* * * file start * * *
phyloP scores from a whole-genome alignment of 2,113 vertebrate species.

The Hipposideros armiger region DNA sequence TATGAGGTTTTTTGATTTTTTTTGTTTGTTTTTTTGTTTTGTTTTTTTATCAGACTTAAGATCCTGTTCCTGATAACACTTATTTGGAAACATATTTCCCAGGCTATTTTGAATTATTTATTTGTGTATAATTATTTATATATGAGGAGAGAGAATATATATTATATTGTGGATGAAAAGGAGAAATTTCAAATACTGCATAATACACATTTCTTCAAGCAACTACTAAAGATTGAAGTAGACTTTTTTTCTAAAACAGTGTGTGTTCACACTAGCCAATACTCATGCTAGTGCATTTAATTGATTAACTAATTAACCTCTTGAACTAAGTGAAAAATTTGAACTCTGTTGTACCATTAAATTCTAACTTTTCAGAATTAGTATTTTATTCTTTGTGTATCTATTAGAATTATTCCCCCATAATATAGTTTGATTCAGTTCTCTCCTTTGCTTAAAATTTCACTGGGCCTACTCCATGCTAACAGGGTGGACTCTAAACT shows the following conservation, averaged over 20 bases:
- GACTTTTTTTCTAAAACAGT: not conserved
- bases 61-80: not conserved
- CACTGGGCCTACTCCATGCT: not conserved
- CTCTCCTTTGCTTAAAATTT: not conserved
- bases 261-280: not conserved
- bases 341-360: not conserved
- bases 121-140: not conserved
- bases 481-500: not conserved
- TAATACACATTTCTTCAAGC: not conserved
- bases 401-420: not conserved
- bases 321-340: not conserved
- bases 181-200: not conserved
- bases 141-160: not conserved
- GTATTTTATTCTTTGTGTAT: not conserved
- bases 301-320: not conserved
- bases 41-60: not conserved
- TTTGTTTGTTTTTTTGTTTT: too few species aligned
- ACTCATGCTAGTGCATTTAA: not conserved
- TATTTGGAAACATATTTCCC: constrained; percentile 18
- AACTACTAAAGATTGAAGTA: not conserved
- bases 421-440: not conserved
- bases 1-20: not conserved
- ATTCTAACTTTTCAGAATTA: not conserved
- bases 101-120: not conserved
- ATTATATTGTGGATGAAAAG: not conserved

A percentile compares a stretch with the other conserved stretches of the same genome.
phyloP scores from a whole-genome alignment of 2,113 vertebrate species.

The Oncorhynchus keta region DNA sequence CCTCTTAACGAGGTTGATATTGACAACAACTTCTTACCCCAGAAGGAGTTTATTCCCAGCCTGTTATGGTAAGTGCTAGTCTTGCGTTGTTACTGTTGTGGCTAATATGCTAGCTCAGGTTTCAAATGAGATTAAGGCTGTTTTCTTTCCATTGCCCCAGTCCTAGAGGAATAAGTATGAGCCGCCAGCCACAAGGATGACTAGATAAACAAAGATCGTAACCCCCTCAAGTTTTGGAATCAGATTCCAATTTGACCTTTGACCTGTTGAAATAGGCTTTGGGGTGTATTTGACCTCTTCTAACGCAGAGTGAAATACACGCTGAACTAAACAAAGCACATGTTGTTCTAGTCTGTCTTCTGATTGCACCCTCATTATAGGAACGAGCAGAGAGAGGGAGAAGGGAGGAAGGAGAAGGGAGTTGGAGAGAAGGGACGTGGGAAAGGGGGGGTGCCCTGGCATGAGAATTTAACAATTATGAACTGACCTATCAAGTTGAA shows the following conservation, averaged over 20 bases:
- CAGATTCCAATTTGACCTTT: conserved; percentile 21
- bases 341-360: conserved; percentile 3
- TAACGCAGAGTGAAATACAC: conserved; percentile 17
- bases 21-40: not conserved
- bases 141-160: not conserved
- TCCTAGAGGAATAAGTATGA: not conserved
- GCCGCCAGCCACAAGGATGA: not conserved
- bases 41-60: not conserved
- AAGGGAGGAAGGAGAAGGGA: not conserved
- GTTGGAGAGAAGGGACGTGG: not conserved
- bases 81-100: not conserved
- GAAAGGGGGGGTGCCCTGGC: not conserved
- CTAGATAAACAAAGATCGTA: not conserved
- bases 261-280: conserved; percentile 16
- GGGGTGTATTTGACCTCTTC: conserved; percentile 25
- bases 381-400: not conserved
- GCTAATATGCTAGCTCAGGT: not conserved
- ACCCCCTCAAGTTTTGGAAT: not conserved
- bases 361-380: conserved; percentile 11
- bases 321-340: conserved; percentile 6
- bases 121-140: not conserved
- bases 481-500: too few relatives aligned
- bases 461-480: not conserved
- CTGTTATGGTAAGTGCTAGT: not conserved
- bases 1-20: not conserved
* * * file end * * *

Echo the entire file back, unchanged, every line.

phyloP scores from a whole-genome alignment of 2,113 vertebrate species.

The Hipposideros armiger region DNA sequence TATGAGGTTTTTTGATTTTTTTTGTTTGTTTTTTTGTTTTGTTTTTTTATCAGACTTAAGATCCTGTTCCTGATAACACTTATTTGGAAACATATTTCCCAGGCTATTTTGAATTATTTATTTGTGTATAATTATTTATATATGAGGAGAGAGAATATATATTATATTGTGGATGAAAAGGAGAAATTTCAAATACTGCATAATACACATTTCTTCAAGCAACTACTAAAGATTGAAGTAGACTTTTTTTCTAAAACAGTGTGTGTTCACACTAGCCAATACTCATGCTAGTGCATTTAATTGATTAACTAATTAACCTCTTGAACTAAGTGAAAAATTTGAACTCTGTTGTACCATTAAATTCTAACTTTTCAGAATTAGTATTTTATTCTTTGTGTATCTATTAGAATTATTCCCCCATAATATAGTTTGATTCAGTTCTCTCCTTTGCTTAAAATTTCACTGGGCCTACTCCATGCTAACAGGGTGGACTCTAAACT shows the following conservation, averaged over 20 bases:
- GACTTTTTTTCTAAAACAGT: not conserved
- bases 61-80: not conserved
- CACTGGGCCTACTCCATGCT: not conserved
- CTCTCCTTTGCTTAAAATTT: not conserved
- bases 261-280: not conserved
- bases 341-360: not conserved
- bases 121-140: not conserved
- bases 481-500: not conserved
- TAATACACATTTCTTCAAGC: not conserved
- bases 401-420: not conserved
- bases 321-340: not conserved
- bases 181-200: not conserved
- bases 141-160: not conserved
- GTATTTTATTCTTTGTGTAT: not conserved
- bases 301-320: not conserved
- bases 41-60: not conserved
- TTTGTTTGTTTTTTTGTTTT: too few species aligned
- ACTCATGCTAGTGCATTTAA: not conserved
- TATTTGGAAACATATTTCCC: constrained; percentile 18
- AACTACTAAAGATTGAAGTA: not conserved
- bases 421-440: not conserved
- bases 1-20: not conserved
- ATTCTAACTTTTCAGAATTA: not conserved
- bases 101-120: not conserved
- ATTATATTGTGGATGAAAAG: not conserved

A percentile compares a stretch with the other conserved stretches of the same genome.
phyloP scores from a whole-genome alignment of 2,113 vertebrate species.

The Oncorhynchus keta region DNA sequence CCTCTTAACGAGGTTGATATTGACAACAACTTCTTACCCCAGAAGGAGTTTATTCCCAGCCTGTTATGGTAAGTGCTAGTCTTGCGTTGTTACTGTTGTGGCTAATATGCTAGCTCAGGTTTCAAATGAGATTAAGGCTGTTTTCTTTCCATTGCCCCAGTCCTAGAGGAATAAGTATGAGCCGCCAGCCACAAGGATGACTAGATAAACAAAGATCGTAACCCCCTCAAGTTTTGGAATCAGATTCCAATTTGACCTTTGACCTGTTGAAATAGGCTTTGGGGTGTATTTGACCTCTTCTAACGCAGAGTGAAATACACGCTGAACTAAACAAAGCACATGTTGTTCTAGTCTGTCTTCTGATTGCACCCTCATTATAGGAACGAGCAGAGAGAGGGAGAAGGGAGGAAGGAGAAGGGAGTTGGAGAGAAGGGACGTGGGAAAGGGGGGGTGCCCTGGCATGAGAATTTAACAATTATGAACTGACCTATCAAGTTGAA shows the following conservation, averaged over 20 bases:
- CAGATTCCAATTTGACCTTT: conserved; percentile 21
- bases 341-360: conserved; percentile 3
- TAACGCAGAGTGAAATACAC: conserved; percentile 17
- bases 21-40: not conserved
- bases 141-160: not conserved
- TCCTAGAGGAATAAGTATGA: not conserved
- GCCGCCAGCCACAAGGATGA: not conserved
- bases 41-60: not conserved
- AAGGGAGGAAGGAGAAGGGA: not conserved
- GTTGGAGAGAAGGGACGTGG: not conserved
- bases 81-100: not conserved
- GAAAGGGGGGGTGCCCTGGC: not conserved
- CTAGATAAACAAAGATCGTA: not conserved
- bases 261-280: conserved; percentile 16
- GGGGTGTATTTGACCTCTTC: conserved; percentile 25
- bases 381-400: not conserved
- GCTAATATGCTAGCTCAGGT: not conserved
- ACCCCCTCAAGTTTTGGAAT: not conserved
- bases 361-380: conserved; percentile 11
- bases 321-340: conserved; percentile 6
- bases 121-140: not conserved
- bases 481-500: too few relatives aligned
- bases 461-480: not conserved
- CTGTTATGGTAAGTGCTAGT: not conserved
- bases 1-20: not conserved